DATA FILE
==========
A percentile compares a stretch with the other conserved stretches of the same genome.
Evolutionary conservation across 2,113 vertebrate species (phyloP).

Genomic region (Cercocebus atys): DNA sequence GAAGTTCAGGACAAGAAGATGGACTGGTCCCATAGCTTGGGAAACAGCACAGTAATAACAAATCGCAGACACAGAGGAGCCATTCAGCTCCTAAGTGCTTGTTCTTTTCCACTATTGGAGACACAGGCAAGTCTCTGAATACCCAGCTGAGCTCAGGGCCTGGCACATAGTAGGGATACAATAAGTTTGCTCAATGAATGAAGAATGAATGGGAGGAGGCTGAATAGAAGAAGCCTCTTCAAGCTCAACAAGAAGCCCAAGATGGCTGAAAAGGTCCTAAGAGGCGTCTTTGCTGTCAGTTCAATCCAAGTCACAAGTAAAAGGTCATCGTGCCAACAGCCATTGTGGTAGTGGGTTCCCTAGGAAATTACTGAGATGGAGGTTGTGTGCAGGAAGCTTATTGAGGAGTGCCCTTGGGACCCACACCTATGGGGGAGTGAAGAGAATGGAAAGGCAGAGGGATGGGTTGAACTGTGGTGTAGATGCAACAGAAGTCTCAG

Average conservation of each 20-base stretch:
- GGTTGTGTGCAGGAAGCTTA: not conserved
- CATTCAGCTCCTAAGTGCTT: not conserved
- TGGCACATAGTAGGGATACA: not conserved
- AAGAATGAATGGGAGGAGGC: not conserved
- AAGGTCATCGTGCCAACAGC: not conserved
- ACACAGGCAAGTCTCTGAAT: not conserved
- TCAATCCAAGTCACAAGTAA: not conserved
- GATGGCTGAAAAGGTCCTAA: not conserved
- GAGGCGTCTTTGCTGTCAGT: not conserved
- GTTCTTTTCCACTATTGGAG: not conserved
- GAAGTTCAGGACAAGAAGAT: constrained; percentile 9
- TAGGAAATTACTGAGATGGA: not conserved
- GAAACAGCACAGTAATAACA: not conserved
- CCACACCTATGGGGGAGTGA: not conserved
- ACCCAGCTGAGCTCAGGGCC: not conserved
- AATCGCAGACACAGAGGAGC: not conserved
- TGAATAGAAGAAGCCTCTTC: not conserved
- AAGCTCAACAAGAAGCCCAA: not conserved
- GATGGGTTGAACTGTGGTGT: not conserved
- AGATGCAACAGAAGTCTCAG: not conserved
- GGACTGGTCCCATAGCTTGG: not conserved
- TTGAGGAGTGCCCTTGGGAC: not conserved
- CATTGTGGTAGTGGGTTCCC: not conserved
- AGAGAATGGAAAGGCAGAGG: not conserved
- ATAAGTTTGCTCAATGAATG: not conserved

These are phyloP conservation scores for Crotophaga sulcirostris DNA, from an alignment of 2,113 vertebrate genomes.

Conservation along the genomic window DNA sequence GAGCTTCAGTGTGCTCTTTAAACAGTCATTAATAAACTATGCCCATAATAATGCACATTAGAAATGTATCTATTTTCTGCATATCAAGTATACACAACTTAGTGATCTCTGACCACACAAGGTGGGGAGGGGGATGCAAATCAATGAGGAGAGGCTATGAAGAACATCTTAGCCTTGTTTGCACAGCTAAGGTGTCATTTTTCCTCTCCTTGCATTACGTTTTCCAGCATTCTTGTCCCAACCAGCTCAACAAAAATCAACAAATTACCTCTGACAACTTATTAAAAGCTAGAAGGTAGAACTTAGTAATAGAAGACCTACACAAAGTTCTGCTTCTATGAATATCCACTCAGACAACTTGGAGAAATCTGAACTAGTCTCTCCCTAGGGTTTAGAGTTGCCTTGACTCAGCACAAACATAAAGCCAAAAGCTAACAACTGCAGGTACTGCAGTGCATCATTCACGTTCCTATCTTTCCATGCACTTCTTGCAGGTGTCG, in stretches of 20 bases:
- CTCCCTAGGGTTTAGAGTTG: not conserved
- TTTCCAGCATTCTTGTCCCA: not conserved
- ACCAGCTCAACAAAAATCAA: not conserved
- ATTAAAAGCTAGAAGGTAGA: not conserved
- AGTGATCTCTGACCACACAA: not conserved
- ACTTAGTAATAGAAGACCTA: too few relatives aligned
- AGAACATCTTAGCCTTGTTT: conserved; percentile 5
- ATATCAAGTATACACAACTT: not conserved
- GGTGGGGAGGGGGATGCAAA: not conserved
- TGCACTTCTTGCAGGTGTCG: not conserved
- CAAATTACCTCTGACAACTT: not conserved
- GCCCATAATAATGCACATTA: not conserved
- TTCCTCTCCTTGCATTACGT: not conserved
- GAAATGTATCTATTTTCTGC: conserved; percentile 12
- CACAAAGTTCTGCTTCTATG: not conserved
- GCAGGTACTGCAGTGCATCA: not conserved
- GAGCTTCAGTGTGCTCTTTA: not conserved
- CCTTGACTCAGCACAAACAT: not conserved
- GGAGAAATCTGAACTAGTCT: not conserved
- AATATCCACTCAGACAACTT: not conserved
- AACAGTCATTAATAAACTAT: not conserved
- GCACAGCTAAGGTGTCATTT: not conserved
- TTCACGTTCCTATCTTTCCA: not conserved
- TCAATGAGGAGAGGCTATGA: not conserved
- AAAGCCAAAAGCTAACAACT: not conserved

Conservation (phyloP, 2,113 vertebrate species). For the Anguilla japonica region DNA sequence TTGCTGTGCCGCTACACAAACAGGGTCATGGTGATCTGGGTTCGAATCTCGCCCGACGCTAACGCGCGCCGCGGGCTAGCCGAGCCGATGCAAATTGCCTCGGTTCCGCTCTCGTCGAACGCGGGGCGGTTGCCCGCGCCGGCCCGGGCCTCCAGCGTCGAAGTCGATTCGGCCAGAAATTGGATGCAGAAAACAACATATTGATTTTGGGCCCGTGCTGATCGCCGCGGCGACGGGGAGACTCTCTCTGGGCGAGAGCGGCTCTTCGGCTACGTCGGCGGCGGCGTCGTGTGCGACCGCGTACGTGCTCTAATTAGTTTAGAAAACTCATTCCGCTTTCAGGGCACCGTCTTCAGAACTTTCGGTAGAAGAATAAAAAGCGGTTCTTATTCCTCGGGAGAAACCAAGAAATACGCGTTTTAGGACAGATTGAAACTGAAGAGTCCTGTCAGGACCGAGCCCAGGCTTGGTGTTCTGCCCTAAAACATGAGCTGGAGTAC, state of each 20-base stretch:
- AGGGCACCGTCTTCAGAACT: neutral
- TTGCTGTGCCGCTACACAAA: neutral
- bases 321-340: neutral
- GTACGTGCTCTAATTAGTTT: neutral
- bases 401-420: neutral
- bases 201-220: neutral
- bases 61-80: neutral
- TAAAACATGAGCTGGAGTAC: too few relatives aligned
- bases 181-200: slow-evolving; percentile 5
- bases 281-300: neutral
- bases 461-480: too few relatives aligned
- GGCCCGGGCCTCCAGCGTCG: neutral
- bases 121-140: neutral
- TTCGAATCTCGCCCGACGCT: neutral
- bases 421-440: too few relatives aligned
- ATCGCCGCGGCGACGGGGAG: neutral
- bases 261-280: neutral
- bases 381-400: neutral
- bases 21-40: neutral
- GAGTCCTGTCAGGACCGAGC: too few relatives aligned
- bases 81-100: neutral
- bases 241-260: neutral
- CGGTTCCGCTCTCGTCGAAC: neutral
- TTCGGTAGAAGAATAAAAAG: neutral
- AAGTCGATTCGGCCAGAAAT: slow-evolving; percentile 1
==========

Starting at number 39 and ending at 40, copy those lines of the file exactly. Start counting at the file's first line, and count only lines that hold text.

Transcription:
- ATATCAAGTATACACAACTT: not conserved
- GGTGGGGAGGGGGATGCAAA: not conserved